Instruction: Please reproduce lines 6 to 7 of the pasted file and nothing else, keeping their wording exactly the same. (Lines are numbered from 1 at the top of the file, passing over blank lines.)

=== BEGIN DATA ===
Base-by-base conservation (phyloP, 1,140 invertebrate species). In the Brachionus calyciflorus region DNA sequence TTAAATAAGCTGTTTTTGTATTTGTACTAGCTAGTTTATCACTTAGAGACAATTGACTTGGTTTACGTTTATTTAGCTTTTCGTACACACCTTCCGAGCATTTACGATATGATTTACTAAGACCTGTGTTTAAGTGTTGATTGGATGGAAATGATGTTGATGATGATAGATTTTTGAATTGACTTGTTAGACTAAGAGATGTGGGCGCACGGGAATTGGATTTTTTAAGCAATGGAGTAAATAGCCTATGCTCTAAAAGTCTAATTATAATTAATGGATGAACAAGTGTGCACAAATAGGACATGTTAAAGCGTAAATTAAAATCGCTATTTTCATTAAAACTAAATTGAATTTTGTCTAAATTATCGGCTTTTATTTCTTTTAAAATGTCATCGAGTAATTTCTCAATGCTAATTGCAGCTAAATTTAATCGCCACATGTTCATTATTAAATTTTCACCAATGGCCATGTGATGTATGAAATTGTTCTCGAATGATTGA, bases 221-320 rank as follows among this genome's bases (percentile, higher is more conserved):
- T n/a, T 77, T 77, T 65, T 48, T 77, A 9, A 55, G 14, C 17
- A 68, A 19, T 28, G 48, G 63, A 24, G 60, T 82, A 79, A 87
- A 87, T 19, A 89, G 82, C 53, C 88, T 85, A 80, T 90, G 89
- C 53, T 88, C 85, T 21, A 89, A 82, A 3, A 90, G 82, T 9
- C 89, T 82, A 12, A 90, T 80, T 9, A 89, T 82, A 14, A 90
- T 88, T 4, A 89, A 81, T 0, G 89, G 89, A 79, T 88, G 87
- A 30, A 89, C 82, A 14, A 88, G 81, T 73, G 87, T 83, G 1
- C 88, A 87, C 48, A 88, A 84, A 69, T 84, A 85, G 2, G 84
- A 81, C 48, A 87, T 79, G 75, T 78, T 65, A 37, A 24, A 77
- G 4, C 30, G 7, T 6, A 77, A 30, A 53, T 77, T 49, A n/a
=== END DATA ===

- C 89, T 82, A 12, A 90, T 80, T 9, A 89, T 82, A 14, A 90
- T 88, T 4, A 89, A 81, T 0, G 89, G 89, A 79, T 88, G 87